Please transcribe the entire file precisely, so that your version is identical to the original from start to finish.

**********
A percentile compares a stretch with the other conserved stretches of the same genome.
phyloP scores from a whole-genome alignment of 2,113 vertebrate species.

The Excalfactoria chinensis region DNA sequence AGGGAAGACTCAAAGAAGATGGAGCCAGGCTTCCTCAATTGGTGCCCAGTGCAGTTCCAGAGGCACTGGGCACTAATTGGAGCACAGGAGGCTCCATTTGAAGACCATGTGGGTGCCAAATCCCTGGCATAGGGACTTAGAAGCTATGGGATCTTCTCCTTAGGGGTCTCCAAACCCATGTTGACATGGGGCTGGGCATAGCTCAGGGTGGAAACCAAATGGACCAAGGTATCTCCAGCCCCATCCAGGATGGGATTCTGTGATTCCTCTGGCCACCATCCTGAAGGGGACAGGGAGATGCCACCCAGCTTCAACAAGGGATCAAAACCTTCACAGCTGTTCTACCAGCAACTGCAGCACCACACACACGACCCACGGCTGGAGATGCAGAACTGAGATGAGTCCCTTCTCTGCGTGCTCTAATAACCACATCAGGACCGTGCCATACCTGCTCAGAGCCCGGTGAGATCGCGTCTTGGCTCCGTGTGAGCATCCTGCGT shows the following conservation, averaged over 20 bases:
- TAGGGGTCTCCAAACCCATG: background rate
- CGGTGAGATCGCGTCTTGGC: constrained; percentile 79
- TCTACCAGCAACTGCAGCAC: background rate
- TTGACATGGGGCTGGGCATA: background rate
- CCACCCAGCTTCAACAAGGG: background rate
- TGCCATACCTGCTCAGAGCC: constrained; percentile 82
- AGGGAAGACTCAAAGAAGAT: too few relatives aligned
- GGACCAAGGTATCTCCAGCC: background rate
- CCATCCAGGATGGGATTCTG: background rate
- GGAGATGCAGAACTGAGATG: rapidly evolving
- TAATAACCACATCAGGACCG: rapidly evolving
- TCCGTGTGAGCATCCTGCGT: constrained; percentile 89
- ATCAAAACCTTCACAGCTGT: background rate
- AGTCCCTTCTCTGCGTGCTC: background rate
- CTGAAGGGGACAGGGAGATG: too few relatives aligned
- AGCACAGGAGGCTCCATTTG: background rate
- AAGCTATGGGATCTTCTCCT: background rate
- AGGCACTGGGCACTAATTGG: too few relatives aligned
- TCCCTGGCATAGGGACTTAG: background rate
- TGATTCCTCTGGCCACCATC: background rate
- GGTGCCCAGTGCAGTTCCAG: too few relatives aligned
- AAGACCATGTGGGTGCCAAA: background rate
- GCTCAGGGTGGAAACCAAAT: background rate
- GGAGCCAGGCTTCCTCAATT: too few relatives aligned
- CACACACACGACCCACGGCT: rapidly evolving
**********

A percentile compares a stretch with the other conserved stretches of the same genome.
phyloP scores from a whole-genome alignment of 2,113 vertebrate species.

The Excalfactoria chinensis region DNA sequence AGGGAAGACTCAAAGAAGATGGAGCCAGGCTTCCTCAATTGGTGCCCAGTGCAGTTCCAGAGGCACTGGGCACTAATTGGAGCACAGGAGGCTCCATTTGAAGACCATGTGGGTGCCAAATCCCTGGCATAGGGACTTAGAAGCTATGGGATCTTCTCCTTAGGGGTCTCCAAACCCATGTTGACATGGGGCTGGGCATAGCTCAGGGTGGAAACCAAATGGACCAAGGTATCTCCAGCCCCATCCAGGATGGGATTCTGTGATTCCTCTGGCCACCATCCTGAAGGGGACAGGGAGATGCCACCCAGCTTCAACAAGGGATCAAAACCTTCACAGCTGTTCTACCAGCAACTGCAGCACCACACACACGACCCACGGCTGGAGATGCAGAACTGAGATGAGTCCCTTCTCTGCGTGCTCTAATAACCACATCAGGACCGTGCCATACCTGCTCAGAGCCCGGTGAGATCGCGTCTTGGCTCCGTGTGAGCATCCTGCGT shows the following conservation, averaged over 20 bases:
- TAGGGGTCTCCAAACCCATG: background rate
- CGGTGAGATCGCGTCTTGGC: constrained; percentile 79
- TCTACCAGCAACTGCAGCAC: background rate
- TTGACATGGGGCTGGGCATA: background rate
- CCACCCAGCTTCAACAAGGG: background rate
- TGCCATACCTGCTCAGAGCC: constrained; percentile 82
- AGGGAAGACTCAAAGAAGAT: too few relatives aligned
- GGACCAAGGTATCTCCAGCC: background rate
- CCATCCAGGATGGGATTCTG: background rate
- GGAGATGCAGAACTGAGATG: rapidly evolving
- TAATAACCACATCAGGACCG: rapidly evolving
- TCCGTGTGAGCATCCTGCGT: constrained; percentile 89
- ATCAAAACCTTCACAGCTGT: background rate
- AGTCCCTTCTCTGCGTGCTC: background rate
- CTGAAGGGGACAGGGAGATG: too few relatives aligned
- AGCACAGGAGGCTCCATTTG: background rate
- AAGCTATGGGATCTTCTCCT: background rate
- AGGCACTGGGCACTAATTGG: too few relatives aligned
- TCCCTGGCATAGGGACTTAG: background rate
- TGATTCCTCTGGCCACCATC: background rate
- GGTGCCCAGTGCAGTTCCAG: too few relatives aligned
- AAGACCATGTGGGTGCCAAA: background rate
- GCTCAGGGTGGAAACCAAAT: background rate
- GGAGCCAGGCTTCCTCAATT: too few relatives aligned
- CACACACACGACCCACGGCT: rapidly evolving